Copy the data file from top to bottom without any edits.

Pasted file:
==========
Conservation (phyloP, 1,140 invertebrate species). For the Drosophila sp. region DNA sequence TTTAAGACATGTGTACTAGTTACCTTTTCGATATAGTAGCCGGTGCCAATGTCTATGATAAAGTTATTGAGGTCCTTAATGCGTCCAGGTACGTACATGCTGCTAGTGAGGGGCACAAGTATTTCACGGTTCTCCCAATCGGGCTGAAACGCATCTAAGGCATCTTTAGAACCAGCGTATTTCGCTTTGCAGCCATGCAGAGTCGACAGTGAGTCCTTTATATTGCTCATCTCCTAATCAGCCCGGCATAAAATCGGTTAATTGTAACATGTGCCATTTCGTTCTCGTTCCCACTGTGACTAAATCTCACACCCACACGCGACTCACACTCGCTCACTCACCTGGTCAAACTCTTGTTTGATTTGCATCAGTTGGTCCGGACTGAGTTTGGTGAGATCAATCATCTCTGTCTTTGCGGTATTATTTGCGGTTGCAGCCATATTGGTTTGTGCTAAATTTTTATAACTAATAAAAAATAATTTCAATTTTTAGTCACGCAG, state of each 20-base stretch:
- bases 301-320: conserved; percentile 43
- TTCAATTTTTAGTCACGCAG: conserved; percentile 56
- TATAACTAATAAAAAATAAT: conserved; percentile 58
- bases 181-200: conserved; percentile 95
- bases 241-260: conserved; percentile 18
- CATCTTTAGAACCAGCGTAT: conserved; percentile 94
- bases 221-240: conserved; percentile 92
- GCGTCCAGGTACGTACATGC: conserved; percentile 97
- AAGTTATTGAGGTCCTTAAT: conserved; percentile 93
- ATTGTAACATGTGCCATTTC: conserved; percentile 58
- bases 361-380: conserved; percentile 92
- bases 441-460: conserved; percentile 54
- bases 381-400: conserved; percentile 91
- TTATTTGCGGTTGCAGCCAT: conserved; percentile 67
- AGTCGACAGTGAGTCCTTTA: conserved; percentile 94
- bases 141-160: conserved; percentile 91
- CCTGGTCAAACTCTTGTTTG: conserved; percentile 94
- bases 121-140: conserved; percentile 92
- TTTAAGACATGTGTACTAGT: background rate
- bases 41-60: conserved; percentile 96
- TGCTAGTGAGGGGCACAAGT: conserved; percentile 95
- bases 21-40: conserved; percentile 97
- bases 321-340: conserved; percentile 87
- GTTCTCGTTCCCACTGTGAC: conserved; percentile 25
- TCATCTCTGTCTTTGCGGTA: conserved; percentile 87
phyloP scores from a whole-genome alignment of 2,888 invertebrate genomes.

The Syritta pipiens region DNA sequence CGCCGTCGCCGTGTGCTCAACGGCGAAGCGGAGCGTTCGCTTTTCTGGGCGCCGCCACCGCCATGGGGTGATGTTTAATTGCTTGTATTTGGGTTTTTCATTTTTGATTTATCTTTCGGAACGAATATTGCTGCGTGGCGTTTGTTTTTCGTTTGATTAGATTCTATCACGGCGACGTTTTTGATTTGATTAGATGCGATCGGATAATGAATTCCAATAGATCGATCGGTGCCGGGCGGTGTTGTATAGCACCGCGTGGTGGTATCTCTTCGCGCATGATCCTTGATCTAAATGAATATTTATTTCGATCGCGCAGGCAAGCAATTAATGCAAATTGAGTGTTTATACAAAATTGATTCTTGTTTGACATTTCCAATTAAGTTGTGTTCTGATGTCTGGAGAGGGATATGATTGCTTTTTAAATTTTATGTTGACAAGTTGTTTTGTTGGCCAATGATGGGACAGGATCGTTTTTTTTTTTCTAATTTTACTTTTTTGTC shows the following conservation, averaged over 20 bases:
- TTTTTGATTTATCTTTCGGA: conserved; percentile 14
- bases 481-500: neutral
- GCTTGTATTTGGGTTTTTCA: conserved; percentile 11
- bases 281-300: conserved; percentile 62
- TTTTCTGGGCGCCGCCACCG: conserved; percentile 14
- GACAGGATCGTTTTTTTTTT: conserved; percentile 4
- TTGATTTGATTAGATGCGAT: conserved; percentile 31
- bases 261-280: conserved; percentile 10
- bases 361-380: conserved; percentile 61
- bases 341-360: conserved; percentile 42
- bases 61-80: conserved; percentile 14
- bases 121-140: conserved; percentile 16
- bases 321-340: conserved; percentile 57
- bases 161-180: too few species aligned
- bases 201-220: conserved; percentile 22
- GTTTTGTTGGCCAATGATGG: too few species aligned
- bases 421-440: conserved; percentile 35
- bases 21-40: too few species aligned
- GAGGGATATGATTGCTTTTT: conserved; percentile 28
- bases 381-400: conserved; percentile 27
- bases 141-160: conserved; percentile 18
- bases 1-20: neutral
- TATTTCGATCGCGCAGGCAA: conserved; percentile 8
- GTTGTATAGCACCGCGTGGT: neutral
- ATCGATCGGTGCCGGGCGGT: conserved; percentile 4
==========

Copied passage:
Conservation (phyloP, 1,140 invertebrate species). For the Drosophila sp. region DNA sequence TTTAAGACATGTGTACTAGTTACCTTTTCGATATAGTAGCCGGTGCCAATGTCTATGATAAAGTTATTGAGGTCCTTAATGCGTCCAGGTACGTACATGCTGCTAGTGAGGGGCACAAGTATTTCACGGTTCTCCCAATCGGGCTGAAACGCATCTAAGGCATCTTTAGAACCAGCGTATTTCGCTTTGCAGCCATGCAGAGTCGACAGTGAGTCCTTTATATTGCTCATCTCCTAATCAGCCCGGCATAAAATCGGTTAATTGTAACATGTGCCATTTCGTTCTCGTTCCCACTGTGACTAAATCTCACACCCACACGCGACTCACACTCGCTCACTCACCTGGTCAAACTCTTGTTTGATTTGCATCAGTTGGTCCGGACTGAGTTTGGTGAGATCAATCATCTCTGTCTTTGCGGTATTATTTGCGGTTGCAGCCATATTGGTTTGTGCTAAATTTTTATAACTAATAAAAAATAATTTCAATTTTTAGTCACGCAG, state of each 20-base stretch:
- bases 301-320: conserved; percentile 43
- TTCAATTTTTAGTCACGCAG: conserved; percentile 56
- TATAACTAATAAAAAATAAT: conserved; percentile 58
- bases 181-200: conserved; percentile 95
- bases 241-260: conserved; percentile 18
- CATCTTTAGAACCAGCGTAT: conserved; percentile 94
- bases 221-240: conserved; percentile 92
- GCGTCCAGGTACGTACATGC: conserved; percentile 97
- AAGTTATTGAGGTCCTTAAT: conserved; percentile 93
- ATTGTAACATGTGCCATTTC: conserved; percentile 58
- bases 361-380: conserved; percentile 92
- bases 441-460: conserved; percentile 54
- bases 381-400: conserved; percentile 91
- TTATTTGCGGTTGCAGCCAT: conserved; percentile 67
- AGTCGACAGTGAGTCCTTTA: conserved; percentile 94
- bases 141-160: conserved; percentile 91
- CCTGGTCAAACTCTTGTTTG: conserved; percentile 94
- bases 121-140: conserved; percentile 92
- TTTAAGACATGTGTACTAGT: background rate
- bases 41-60: conserved; percentile 96
- TGCTAGTGAGGGGCACAAGT: conserved; percentile 95
- bases 21-40: conserved; percentile 97
- bases 321-340: conserved; percentile 87
- GTTCTCGTTCCCACTGTGAC: conserved; percentile 25
- TCATCTCTGTCTTTGCGGTA: conserved; percentile 87
phyloP scores from a whole-genome alignment of 2,888 invertebrate genomes.

The Syritta pipiens region DNA sequence CGCCGTCGCCGTGTGCTCAACGGCGAAGCGGAGCGTTCGCTTTTCTGGGCGCCGCCACCGCCATGGGGTGATGTTTAATTGCTTGTATTTGGGTTTTTCATTTTTGATTTATCTTTCGGAACGAATATTGCTGCGTGGCGTTTGTTTTTCGTTTGATTAGATTCTATCACGGCGACGTTTTTGATTTGATTAGATGCGATCGGATAATGAATTCCAATAGATCGATCGGTGCCGGGCGGTGTTGTATAGCACCGCGTGGTGGTATCTCTTCGCGCATGATCCTTGATCTAAATGAATATTTATTTCGATCGCGCAGGCAAGCAATTAATGCAAATTGAGTGTTTATACAAAATTGATTCTTGTTTGACATTTCCAATTAAGTTGTGTTCTGATGTCTGGAGAGGGATATGATTGCTTTTTAAATTTTATGTTGACAAGTTGTTTTGTTGGCCAATGATGGGACAGGATCGTTTTTTTTTTTCTAATTTTACTTTTTTGTC shows the following conservation, averaged over 20 bases:
- TTTTTGATTTATCTTTCGGA: conserved; percentile 14
- bases 481-500: neutral
- GCTTGTATTTGGGTTTTTCA: conserved; percentile 11
- bases 281-300: conserved; percentile 62
- TTTTCTGGGCGCCGCCACCG: conserved; percentile 14
- GACAGGATCGTTTTTTTTTT: conserved; percentile 4
- TTGATTTGATTAGATGCGAT: conserved; percentile 31
- bases 261-280: conserved; percentile 10
- bases 361-380: conserved; percentile 61
- bases 341-360: conserved; percentile 42
- bases 61-80: conserved; percentile 14
- bases 121-140: conserved; percentile 16
- bases 321-340: conserved; percentile 57
- bases 161-180: too few species aligned
- bases 201-220: conserved; percentile 22
- GTTTTGTTGGCCAATGATGG: too few species aligned
- bases 421-440: conserved; percentile 35
- bases 21-40: too few species aligned
- GAGGGATATGATTGCTTTTT: conserved; percentile 28
- bases 381-400: conserved; percentile 27
- bases 141-160: conserved; percentile 18
- bases 1-20: neutral
- TATTTCGATCGCGCAGGCAA: conserved; percentile 8
- GTTGTATAGCACCGCGTGGT: neutral
- ATCGATCGGTGCCGGGCGGT: conserved; percentile 4